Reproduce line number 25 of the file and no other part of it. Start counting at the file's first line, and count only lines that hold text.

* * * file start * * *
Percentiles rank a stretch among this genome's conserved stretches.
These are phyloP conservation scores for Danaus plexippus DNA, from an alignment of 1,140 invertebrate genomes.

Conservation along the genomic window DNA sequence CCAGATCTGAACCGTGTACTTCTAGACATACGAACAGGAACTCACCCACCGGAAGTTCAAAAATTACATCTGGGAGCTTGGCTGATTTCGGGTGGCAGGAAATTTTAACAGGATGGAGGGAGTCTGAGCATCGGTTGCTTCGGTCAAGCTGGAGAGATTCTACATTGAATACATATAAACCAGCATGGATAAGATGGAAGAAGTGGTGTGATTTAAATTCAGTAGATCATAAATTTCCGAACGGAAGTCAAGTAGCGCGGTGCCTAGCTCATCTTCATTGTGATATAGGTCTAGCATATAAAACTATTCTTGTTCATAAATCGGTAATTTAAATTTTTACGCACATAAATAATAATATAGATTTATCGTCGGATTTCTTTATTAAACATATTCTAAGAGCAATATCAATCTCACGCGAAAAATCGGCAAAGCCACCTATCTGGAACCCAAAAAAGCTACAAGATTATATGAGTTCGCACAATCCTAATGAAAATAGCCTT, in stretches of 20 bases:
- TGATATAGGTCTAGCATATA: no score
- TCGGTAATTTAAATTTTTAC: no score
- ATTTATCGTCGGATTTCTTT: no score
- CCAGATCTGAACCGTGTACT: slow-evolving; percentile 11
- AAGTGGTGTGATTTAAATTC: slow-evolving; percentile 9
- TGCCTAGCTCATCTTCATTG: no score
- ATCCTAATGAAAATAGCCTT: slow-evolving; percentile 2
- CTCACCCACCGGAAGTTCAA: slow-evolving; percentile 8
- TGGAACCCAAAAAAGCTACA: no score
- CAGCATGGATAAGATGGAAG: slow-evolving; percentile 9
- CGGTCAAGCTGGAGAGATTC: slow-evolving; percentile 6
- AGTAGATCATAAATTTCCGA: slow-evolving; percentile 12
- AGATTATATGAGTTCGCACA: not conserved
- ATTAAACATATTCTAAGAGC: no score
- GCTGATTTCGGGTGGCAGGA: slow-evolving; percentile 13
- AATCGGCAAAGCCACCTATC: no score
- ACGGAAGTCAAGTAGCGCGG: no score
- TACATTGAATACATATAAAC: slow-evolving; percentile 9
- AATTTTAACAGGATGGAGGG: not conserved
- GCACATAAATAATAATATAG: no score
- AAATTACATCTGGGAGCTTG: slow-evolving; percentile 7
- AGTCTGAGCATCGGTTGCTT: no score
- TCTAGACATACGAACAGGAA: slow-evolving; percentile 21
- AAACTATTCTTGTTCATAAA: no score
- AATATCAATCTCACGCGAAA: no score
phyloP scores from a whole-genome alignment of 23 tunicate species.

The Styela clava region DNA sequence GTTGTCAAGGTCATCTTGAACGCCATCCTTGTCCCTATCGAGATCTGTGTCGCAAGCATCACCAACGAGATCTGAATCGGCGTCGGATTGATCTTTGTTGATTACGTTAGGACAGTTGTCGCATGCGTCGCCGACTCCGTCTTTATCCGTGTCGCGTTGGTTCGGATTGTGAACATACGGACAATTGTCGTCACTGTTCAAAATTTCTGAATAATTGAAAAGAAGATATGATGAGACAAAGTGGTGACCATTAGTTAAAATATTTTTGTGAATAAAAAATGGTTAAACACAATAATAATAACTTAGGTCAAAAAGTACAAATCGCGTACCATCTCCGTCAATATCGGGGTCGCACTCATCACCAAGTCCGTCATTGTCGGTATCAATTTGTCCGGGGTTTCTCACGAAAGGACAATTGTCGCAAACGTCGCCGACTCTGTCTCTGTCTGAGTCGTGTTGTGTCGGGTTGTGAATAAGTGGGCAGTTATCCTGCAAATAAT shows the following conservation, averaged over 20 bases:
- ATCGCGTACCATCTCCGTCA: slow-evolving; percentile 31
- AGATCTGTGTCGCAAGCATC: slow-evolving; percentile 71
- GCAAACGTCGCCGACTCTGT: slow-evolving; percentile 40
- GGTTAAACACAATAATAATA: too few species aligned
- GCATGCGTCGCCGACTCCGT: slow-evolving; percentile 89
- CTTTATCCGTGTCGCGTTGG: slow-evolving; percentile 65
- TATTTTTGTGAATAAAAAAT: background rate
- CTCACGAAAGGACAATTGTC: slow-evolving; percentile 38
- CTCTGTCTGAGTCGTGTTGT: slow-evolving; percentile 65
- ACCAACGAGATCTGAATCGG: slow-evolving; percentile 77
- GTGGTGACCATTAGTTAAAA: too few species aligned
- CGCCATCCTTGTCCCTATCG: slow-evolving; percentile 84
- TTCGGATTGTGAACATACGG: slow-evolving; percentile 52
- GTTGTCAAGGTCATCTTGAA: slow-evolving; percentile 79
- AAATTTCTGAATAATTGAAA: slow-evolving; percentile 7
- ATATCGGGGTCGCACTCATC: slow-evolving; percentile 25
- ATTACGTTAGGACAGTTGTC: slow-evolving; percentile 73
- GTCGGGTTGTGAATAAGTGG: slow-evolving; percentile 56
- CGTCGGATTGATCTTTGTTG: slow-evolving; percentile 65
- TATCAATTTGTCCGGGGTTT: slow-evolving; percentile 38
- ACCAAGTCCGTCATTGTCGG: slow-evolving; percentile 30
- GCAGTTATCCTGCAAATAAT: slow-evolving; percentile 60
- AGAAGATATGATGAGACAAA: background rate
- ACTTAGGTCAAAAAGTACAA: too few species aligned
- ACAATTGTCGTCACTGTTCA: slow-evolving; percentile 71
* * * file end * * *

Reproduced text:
- AGTCTGAGCATCGGTTGCTT: no score